May 2014 issue of Fightback now online

may 2014 fightback cover

This issue of Fightback magazine comes out in preparation for our Capitalism: Not Our Future conference, to be held in Wellington over the first weekend of June 2014. Please check out the programme here.


If capitalism is not our future, what is? The bureaucratic states of Eastern Europe were a far cry from the endless possibilities of a post-capitalist future. But “the collapse of communism” means that it’s almost impossible for the average person to envisage any kind of future which doesn’t entail production for private profit, mindless consumption, and the steady erosion of both human civilisation and the ecosystem itself.


The Marxist answer is that the answer can’t be known in advance – it can only come about through the struggle of the working people. And this forms the centrepiece of this month’s issue. Auckland writer Dean Parker takes us through the history of May Day, the international working people’s holiday. Fightback’s own Ben Petersen discusses why we still need worker organisations today, while our comrades from the Committee for a Worker’s International (CWI) give a perspective on where the New Zealand union movement can go from here.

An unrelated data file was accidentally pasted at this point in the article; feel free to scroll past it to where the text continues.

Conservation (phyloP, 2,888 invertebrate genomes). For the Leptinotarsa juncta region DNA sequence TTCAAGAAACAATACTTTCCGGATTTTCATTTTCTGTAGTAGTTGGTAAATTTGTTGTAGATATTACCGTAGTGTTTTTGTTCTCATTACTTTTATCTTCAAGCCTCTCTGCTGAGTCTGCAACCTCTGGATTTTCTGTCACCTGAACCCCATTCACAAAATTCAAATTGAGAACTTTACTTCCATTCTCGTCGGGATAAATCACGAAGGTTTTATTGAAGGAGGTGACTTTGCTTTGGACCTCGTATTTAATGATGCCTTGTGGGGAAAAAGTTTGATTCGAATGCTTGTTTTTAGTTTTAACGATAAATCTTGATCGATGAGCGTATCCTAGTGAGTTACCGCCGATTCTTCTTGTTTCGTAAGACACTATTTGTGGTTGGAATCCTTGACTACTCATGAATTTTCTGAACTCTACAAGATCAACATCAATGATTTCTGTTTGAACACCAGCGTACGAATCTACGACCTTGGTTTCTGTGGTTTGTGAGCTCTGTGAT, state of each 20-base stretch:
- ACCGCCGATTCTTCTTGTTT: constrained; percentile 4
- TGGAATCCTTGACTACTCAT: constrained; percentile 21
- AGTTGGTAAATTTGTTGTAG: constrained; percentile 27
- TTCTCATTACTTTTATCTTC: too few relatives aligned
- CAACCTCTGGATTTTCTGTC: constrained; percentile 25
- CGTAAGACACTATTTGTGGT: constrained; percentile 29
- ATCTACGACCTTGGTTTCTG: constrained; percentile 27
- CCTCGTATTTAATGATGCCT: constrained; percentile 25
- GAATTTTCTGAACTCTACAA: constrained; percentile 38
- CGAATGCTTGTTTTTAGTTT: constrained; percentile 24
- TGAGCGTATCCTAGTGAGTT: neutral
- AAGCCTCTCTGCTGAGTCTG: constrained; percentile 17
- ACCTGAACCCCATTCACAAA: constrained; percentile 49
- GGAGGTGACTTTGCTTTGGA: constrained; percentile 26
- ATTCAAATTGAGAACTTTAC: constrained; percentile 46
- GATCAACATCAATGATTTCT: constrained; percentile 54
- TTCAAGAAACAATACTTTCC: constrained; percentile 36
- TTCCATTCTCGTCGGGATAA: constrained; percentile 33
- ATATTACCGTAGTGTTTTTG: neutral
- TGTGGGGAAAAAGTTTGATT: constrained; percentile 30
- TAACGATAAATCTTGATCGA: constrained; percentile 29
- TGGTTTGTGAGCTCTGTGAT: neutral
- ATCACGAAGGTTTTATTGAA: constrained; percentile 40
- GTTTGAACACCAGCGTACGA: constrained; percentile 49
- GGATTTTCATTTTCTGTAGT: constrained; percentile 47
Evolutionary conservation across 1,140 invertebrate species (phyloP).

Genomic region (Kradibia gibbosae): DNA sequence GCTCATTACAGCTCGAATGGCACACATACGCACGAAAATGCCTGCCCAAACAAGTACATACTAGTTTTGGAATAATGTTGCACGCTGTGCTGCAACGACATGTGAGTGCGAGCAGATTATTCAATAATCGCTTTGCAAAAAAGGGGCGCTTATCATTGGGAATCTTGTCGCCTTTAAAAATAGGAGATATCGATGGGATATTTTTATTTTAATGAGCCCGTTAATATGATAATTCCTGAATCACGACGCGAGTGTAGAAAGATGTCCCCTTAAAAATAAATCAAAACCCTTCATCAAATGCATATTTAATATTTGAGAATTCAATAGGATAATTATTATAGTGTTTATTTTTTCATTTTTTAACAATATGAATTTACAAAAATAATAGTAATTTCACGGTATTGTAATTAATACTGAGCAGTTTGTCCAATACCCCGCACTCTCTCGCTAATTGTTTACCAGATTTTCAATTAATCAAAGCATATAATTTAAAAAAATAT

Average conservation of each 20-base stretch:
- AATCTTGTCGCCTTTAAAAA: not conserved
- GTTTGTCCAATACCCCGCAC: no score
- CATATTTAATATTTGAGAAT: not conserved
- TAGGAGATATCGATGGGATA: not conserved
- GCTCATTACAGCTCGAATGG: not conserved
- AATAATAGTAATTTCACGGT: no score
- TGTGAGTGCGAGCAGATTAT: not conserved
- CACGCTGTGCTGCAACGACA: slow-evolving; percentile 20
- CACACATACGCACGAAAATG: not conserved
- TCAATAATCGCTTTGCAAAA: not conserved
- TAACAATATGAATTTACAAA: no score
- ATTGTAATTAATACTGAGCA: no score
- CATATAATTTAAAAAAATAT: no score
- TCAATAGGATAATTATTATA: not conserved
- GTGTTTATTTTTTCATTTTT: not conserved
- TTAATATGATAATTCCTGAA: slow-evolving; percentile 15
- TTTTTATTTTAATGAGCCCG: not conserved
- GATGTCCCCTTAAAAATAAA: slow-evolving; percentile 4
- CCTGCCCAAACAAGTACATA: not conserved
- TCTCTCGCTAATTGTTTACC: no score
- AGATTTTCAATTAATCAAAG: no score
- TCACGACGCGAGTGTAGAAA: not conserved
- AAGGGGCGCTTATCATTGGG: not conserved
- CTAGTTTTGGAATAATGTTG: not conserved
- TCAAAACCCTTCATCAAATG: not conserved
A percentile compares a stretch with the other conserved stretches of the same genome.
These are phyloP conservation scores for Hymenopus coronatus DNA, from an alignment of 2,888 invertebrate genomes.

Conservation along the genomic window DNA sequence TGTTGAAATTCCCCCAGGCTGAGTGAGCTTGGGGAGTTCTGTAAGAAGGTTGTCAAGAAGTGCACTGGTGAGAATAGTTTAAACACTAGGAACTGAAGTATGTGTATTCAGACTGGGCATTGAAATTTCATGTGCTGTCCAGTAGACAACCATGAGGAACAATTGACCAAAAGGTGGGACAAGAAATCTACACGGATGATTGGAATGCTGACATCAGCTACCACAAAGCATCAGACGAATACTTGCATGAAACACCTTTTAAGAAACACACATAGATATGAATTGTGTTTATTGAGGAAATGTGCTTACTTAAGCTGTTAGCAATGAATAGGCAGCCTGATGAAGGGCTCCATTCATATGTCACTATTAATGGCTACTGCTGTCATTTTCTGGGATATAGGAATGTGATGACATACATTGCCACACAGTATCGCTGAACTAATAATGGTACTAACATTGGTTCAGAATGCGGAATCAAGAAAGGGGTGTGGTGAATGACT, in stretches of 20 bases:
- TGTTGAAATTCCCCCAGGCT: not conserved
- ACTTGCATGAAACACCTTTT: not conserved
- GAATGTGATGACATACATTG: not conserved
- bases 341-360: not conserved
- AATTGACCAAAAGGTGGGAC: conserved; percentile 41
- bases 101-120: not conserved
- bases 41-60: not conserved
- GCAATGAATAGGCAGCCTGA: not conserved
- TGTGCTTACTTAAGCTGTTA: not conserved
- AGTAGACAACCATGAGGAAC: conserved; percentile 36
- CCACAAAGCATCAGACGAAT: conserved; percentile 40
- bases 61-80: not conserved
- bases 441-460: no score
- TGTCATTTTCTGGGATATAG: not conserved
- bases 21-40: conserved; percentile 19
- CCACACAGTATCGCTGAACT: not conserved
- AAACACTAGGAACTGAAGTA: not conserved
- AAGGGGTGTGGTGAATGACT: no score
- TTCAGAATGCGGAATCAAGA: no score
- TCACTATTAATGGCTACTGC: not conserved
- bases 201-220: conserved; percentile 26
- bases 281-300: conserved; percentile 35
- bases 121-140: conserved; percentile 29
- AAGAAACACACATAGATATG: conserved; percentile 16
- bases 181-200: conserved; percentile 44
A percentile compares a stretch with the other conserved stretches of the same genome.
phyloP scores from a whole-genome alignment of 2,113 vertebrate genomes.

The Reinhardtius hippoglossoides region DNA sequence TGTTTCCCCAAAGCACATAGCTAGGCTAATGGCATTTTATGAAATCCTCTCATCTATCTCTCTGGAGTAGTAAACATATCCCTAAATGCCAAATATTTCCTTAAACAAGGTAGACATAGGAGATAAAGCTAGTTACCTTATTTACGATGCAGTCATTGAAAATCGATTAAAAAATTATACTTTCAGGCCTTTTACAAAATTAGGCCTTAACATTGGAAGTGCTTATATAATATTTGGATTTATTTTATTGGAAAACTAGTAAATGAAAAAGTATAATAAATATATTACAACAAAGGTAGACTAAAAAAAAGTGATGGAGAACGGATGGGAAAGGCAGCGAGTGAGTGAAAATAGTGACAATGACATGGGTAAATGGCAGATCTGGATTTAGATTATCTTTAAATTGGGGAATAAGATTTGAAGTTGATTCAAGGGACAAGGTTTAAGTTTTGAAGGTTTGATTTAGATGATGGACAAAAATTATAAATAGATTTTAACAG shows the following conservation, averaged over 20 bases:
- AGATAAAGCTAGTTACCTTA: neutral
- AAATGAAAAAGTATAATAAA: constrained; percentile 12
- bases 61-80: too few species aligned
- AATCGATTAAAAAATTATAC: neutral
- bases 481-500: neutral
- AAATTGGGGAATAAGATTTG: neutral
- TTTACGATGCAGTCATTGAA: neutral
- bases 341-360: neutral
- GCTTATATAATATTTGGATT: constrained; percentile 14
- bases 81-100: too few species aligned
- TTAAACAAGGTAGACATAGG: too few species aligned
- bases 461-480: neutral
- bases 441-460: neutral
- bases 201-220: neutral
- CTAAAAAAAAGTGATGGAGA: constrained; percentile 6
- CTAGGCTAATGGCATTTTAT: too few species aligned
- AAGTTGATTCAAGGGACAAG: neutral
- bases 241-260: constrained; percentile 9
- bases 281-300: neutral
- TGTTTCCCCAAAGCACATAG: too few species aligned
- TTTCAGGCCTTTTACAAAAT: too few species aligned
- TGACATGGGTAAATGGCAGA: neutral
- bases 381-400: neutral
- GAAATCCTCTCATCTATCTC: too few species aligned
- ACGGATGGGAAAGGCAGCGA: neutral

If there’s any part of modern society which shows clearly the truth of Marx’s insight that forces of production outrun relations of production, we can see it in the “digital economy”, where the increasing sophistication and speed of the Internet has meant a crisis of existence for the music and video industries. Fightback’s Byron Clark looks at why Kim Dotcom’s Internet Party resonates for so many people – even those who “can’t afford a computer”.


The “utopian” side of Marxism is further explored in the notes from a recent talk by Wellington Fightback member Joel Cosgrove on the nature of socialism. “Democracy, freedom and imagination” are not words that most people would have associated with the old Warsaw Pact nations. But they’re words which capitalism has taken and twisted, turning dreams of self-realisation into alienation and the massive accumulation of useless commodities. Socialists will have to re-learn this language to appeal to the digital outlaws and precarious workers of the 21st century.